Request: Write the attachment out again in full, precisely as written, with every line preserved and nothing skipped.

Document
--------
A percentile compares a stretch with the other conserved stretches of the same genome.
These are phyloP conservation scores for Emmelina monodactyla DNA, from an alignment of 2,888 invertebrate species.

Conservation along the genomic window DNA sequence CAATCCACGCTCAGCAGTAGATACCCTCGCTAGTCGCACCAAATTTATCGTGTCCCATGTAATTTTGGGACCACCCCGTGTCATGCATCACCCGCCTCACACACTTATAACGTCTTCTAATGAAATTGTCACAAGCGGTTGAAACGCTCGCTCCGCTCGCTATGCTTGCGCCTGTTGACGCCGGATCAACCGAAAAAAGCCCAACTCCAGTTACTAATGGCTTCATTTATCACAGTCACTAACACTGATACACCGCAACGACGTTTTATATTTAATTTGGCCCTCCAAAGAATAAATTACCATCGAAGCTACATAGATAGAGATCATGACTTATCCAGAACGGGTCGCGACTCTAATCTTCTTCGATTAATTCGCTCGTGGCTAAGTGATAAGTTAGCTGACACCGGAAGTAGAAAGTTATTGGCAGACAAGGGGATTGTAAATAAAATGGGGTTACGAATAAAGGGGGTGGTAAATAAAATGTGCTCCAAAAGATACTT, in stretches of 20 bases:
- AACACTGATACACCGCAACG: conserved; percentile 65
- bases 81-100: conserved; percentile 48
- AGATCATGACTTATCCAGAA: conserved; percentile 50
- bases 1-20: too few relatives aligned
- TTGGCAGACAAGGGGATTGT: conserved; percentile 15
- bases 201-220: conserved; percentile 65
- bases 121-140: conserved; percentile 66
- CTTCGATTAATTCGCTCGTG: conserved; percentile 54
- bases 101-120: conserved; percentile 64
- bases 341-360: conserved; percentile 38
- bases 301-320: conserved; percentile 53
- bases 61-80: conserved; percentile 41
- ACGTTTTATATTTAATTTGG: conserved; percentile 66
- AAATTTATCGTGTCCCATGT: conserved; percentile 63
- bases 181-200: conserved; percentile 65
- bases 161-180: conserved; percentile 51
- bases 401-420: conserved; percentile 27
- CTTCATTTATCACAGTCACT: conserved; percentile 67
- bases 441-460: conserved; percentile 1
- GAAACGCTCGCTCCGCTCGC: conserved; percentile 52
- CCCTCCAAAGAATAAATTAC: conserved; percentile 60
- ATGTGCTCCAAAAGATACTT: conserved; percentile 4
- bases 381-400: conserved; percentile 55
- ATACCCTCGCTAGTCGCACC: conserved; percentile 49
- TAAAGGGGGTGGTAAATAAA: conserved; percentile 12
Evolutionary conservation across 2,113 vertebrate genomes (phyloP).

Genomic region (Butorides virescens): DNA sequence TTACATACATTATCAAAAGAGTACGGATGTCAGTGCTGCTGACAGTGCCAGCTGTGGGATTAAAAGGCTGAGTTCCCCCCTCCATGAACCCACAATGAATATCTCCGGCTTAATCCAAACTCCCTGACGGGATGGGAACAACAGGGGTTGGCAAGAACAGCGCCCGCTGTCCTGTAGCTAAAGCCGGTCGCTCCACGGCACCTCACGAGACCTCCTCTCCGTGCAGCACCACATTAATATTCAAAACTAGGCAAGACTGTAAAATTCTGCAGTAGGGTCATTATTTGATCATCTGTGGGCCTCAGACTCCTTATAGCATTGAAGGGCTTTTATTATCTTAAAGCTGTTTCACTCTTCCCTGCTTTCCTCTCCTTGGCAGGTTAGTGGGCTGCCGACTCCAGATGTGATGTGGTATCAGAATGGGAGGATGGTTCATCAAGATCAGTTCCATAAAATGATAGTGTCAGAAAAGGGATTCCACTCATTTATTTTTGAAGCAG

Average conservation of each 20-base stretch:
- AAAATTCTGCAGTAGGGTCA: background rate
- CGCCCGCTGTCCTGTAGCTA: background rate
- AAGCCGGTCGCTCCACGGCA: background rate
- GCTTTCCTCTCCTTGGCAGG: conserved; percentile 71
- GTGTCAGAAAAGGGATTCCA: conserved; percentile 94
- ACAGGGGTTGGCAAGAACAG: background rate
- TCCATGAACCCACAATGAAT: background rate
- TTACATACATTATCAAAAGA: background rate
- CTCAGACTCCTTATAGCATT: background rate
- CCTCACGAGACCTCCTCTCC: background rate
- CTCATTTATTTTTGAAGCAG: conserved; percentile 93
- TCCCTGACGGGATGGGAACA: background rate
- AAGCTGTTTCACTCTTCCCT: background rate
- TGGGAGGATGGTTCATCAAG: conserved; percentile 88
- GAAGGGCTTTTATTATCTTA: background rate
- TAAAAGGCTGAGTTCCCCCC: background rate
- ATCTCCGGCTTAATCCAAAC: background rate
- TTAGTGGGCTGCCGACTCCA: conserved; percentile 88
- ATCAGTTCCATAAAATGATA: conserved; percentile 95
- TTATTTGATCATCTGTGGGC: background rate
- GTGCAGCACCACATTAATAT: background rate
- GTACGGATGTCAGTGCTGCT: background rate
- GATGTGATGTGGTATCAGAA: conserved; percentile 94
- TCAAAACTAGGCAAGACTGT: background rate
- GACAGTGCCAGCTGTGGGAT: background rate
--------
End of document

A percentile compares a stretch with the other conserved stretches of the same genome.
These are phyloP conservation scores for Emmelina monodactyla DNA, from an alignment of 2,888 invertebrate species.

Conservation along the genomic window DNA sequence CAATCCACGCTCAGCAGTAGATACCCTCGCTAGTCGCACCAAATTTATCGTGTCCCATGTAATTTTGGGACCACCCCGTGTCATGCATCACCCGCCTCACACACTTATAACGTCTTCTAATGAAATTGTCACAAGCGGTTGAAACGCTCGCTCCGCTCGCTATGCTTGCGCCTGTTGACGCCGGATCAACCGAAAAAAGCCCAACTCCAGTTACTAATGGCTTCATTTATCACAGTCACTAACACTGATACACCGCAACGACGTTTTATATTTAATTTGGCCCTCCAAAGAATAAATTACCATCGAAGCTACATAGATAGAGATCATGACTTATCCAGAACGGGTCGCGACTCTAATCTTCTTCGATTAATTCGCTCGTGGCTAAGTGATAAGTTAGCTGACACCGGAAGTAGAAAGTTATTGGCAGACAAGGGGATTGTAAATAAAATGGGGTTACGAATAAAGGGGGTGGTAAATAAAATGTGCTCCAAAAGATACTT, in stretches of 20 bases:
- AACACTGATACACCGCAACG: conserved; percentile 65
- bases 81-100: conserved; percentile 48
- AGATCATGACTTATCCAGAA: conserved; percentile 50
- bases 1-20: too few relatives aligned
- TTGGCAGACAAGGGGATTGT: conserved; percentile 15
- bases 201-220: conserved; percentile 65
- bases 121-140: conserved; percentile 66
- CTTCGATTAATTCGCTCGTG: conserved; percentile 54
- bases 101-120: conserved; percentile 64
- bases 341-360: conserved; percentile 38
- bases 301-320: conserved; percentile 53
- bases 61-80: conserved; percentile 41
- ACGTTTTATATTTAATTTGG: conserved; percentile 66
- AAATTTATCGTGTCCCATGT: conserved; percentile 63
- bases 181-200: conserved; percentile 65
- bases 161-180: conserved; percentile 51
- bases 401-420: conserved; percentile 27
- CTTCATTTATCACAGTCACT: conserved; percentile 67
- bases 441-460: conserved; percentile 1
- GAAACGCTCGCTCCGCTCGC: conserved; percentile 52
- CCCTCCAAAGAATAAATTAC: conserved; percentile 60
- ATGTGCTCCAAAAGATACTT: conserved; percentile 4
- bases 381-400: conserved; percentile 55
- ATACCCTCGCTAGTCGCACC: conserved; percentile 49
- TAAAGGGGGTGGTAAATAAA: conserved; percentile 12
Evolutionary conservation across 2,113 vertebrate genomes (phyloP).

Genomic region (Butorides virescens): DNA sequence TTACATACATTATCAAAAGAGTACGGATGTCAGTGCTGCTGACAGTGCCAGCTGTGGGATTAAAAGGCTGAGTTCCCCCCTCCATGAACCCACAATGAATATCTCCGGCTTAATCCAAACTCCCTGACGGGATGGGAACAACAGGGGTTGGCAAGAACAGCGCCCGCTGTCCTGTAGCTAAAGCCGGTCGCTCCACGGCACCTCACGAGACCTCCTCTCCGTGCAGCACCACATTAATATTCAAAACTAGGCAAGACTGTAAAATTCTGCAGTAGGGTCATTATTTGATCATCTGTGGGCCTCAGACTCCTTATAGCATTGAAGGGCTTTTATTATCTTAAAGCTGTTTCACTCTTCCCTGCTTTCCTCTCCTTGGCAGGTTAGTGGGCTGCCGACTCCAGATGTGATGTGGTATCAGAATGGGAGGATGGTTCATCAAGATCAGTTCCATAAAATGATAGTGTCAGAAAAGGGATTCCACTCATTTATTTTTGAAGCAG

Average conservation of each 20-base stretch:
- AAAATTCTGCAGTAGGGTCA: background rate
- CGCCCGCTGTCCTGTAGCTA: background rate
- AAGCCGGTCGCTCCACGGCA: background rate
- GCTTTCCTCTCCTTGGCAGG: conserved; percentile 71
- GTGTCAGAAAAGGGATTCCA: conserved; percentile 94
- ACAGGGGTTGGCAAGAACAG: background rate
- TCCATGAACCCACAATGAAT: background rate
- TTACATACATTATCAAAAGA: background rate
- CTCAGACTCCTTATAGCATT: background rate
- CCTCACGAGACCTCCTCTCC: background rate
- CTCATTTATTTTTGAAGCAG: conserved; percentile 93
- TCCCTGACGGGATGGGAACA: background rate
- AAGCTGTTTCACTCTTCCCT: background rate
- TGGGAGGATGGTTCATCAAG: conserved; percentile 88
- GAAGGGCTTTTATTATCTTA: background rate
- TAAAAGGCTGAGTTCCCCCC: background rate
- ATCTCCGGCTTAATCCAAAC: background rate
- TTAGTGGGCTGCCGACTCCA: conserved; percentile 88
- ATCAGTTCCATAAAATGATA: conserved; percentile 95
- TTATTTGATCATCTGTGGGC: background rate
- GTGCAGCACCACATTAATAT: background rate
- GTACGGATGTCAGTGCTGCT: background rate
- GATGTGATGTGGTATCAGAA: conserved; percentile 94
- TCAAAACTAGGCAAGACTGT: background rate
- GACAGTGCCAGCTGTGGGAT: background rate